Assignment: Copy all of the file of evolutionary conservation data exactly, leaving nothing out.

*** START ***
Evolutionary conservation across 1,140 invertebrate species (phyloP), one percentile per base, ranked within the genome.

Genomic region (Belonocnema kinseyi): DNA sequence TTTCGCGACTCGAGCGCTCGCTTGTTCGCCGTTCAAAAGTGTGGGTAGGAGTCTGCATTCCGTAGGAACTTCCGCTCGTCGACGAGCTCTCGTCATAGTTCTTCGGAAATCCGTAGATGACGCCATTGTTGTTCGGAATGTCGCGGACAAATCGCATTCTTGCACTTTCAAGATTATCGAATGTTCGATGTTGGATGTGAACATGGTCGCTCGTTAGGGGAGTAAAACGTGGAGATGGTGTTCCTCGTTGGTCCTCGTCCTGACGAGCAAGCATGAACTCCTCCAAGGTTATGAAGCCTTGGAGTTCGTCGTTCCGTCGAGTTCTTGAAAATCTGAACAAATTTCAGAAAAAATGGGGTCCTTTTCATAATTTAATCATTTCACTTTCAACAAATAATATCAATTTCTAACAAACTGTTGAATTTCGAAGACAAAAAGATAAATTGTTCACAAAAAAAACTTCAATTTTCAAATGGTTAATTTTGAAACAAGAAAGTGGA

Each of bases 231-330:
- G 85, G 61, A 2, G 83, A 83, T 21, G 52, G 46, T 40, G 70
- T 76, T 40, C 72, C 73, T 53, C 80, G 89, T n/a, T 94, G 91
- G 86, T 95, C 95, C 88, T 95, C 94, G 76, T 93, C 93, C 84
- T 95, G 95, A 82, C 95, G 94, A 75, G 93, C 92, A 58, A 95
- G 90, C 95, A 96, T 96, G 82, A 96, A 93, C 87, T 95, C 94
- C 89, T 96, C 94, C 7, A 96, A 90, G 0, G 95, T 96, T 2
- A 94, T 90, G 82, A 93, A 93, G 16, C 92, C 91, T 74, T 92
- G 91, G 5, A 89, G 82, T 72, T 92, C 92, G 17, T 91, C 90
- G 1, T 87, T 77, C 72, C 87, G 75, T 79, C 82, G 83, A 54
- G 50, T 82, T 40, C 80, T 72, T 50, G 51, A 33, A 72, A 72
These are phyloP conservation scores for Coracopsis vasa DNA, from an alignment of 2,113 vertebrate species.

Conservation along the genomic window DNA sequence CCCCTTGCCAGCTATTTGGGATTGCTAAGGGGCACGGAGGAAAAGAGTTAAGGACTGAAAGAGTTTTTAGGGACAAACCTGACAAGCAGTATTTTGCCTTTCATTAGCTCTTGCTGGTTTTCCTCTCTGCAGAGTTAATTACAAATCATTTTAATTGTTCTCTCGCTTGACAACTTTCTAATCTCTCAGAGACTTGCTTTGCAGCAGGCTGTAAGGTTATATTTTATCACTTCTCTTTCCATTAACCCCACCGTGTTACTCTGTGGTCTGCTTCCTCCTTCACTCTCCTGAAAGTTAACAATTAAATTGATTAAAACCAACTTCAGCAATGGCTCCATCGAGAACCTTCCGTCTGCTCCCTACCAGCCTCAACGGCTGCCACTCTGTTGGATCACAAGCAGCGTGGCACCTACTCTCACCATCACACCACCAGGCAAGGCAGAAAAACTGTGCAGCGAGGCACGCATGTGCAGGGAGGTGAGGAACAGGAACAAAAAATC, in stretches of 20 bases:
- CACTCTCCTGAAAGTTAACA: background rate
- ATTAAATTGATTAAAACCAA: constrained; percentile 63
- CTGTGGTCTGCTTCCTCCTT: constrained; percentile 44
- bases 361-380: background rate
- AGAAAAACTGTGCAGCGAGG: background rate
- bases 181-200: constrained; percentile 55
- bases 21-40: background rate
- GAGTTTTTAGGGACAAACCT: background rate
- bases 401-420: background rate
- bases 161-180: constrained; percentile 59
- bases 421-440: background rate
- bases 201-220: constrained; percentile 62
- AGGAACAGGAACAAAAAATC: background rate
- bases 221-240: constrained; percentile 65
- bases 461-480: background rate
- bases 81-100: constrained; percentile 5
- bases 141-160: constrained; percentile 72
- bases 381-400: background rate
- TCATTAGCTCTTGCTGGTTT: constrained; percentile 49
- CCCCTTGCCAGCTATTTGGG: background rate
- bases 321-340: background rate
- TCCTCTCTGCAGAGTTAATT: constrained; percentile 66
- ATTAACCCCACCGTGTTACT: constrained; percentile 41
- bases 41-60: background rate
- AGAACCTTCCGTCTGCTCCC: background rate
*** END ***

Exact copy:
Evolutionary conservation across 1,140 invertebrate species (phyloP), one percentile per base, ranked within the genome.

Genomic region (Belonocnema kinseyi): DNA sequence TTTCGCGACTCGAGCGCTCGCTTGTTCGCCGTTCAAAAGTGTGGGTAGGAGTCTGCATTCCGTAGGAACTTCCGCTCGTCGACGAGCTCTCGTCATAGTTCTTCGGAAATCCGTAGATGACGCCATTGTTGTTCGGAATGTCGCGGACAAATCGCATTCTTGCACTTTCAAGATTATCGAATGTTCGATGTTGGATGTGAACATGGTCGCTCGTTAGGGGAGTAAAACGTGGAGATGGTGTTCCTCGTTGGTCCTCGTCCTGACGAGCAAGCATGAACTCCTCCAAGGTTATGAAGCCTTGGAGTTCGTCGTTCCGTCGAGTTCTTGAAAATCTGAACAAATTTCAGAAAAAATGGGGTCCTTTTCATAATTTAATCATTTCACTTTCAACAAATAATATCAATTTCTAACAAACTGTTGAATTTCGAAGACAAAAAGATAAATTGTTCACAAAAAAAACTTCAATTTTCAAATGGTTAATTTTGAAACAAGAAAGTGGA

Each of bases 231-330:
- G 85, G 61, A 2, G 83, A 83, T 21, G 52, G 46, T 40, G 70
- T 76, T 40, C 72, C 73, T 53, C 80, G 89, T n/a, T 94, G 91
- G 86, T 95, C 95, C 88, T 95, C 94, G 76, T 93, C 93, C 84
- T 95, G 95, A 82, C 95, G 94, A 75, G 93, C 92, A 58, A 95
- G 90, C 95, A 96, T 96, G 82, A 96, A 93, C 87, T 95, C 94
- C 89, T 96, C 94, C 7, A 96, A 90, G 0, G 95, T 96, T 2
- A 94, T 90, G 82, A 93, A 93, G 16, C 92, C 91, T 74, T 92
- G 91, G 5, A 89, G 82, T 72, T 92, C 92, G 17, T 91, C 90
- G 1, T 87, T 77, C 72, C 87, G 75, T 79, C 82, G 83, A 54
- G 50, T 82, T 40, C 80, T 72, T 50, G 51, A 33, A 72, A 72
These are phyloP conservation scores for Coracopsis vasa DNA, from an alignment of 2,113 vertebrate species.

Conservation along the genomic window DNA sequence CCCCTTGCCAGCTATTTGGGATTGCTAAGGGGCACGGAGGAAAAGAGTTAAGGACTGAAAGAGTTTTTAGGGACAAACCTGACAAGCAGTATTTTGCCTTTCATTAGCTCTTGCTGGTTTTCCTCTCTGCAGAGTTAATTACAAATCATTTTAATTGTTCTCTCGCTTGACAACTTTCTAATCTCTCAGAGACTTGCTTTGCAGCAGGCTGTAAGGTTATATTTTATCACTTCTCTTTCCATTAACCCCACCGTGTTACTCTGTGGTCTGCTTCCTCCTTCACTCTCCTGAAAGTTAACAATTAAATTGATTAAAACCAACTTCAGCAATGGCTCCATCGAGAACCTTCCGTCTGCTCCCTACCAGCCTCAACGGCTGCCACTCTGTTGGATCACAAGCAGCGTGGCACCTACTCTCACCATCACACCACCAGGCAAGGCAGAAAAACTGTGCAGCGAGGCACGCATGTGCAGGGAGGTGAGGAACAGGAACAAAAAATC, in stretches of 20 bases:
- CACTCTCCTGAAAGTTAACA: background rate
- ATTAAATTGATTAAAACCAA: constrained; percentile 63
- CTGTGGTCTGCTTCCTCCTT: constrained; percentile 44
- bases 361-380: background rate
- AGAAAAACTGTGCAGCGAGG: background rate
- bases 181-200: constrained; percentile 55
- bases 21-40: background rate
- GAGTTTTTAGGGACAAACCT: background rate
- bases 401-420: background rate
- bases 161-180: constrained; percentile 59
- bases 421-440: background rate
- bases 201-220: constrained; percentile 62
- AGGAACAGGAACAAAAAATC: background rate
- bases 221-240: constrained; percentile 65
- bases 461-480: background rate
- bases 81-100: constrained; percentile 5
- bases 141-160: constrained; percentile 72
- bases 381-400: background rate
- TCATTAGCTCTTGCTGGTTT: constrained; percentile 49
- CCCCTTGCCAGCTATTTGGG: background rate
- bases 321-340: background rate
- TCCTCTCTGCAGAGTTAATT: constrained; percentile 66
- ATTAACCCCACCGTGTTACT: constrained; percentile 41
- bases 41-60: background rate
- AGAACCTTCCGTCTGCTCCC: background rate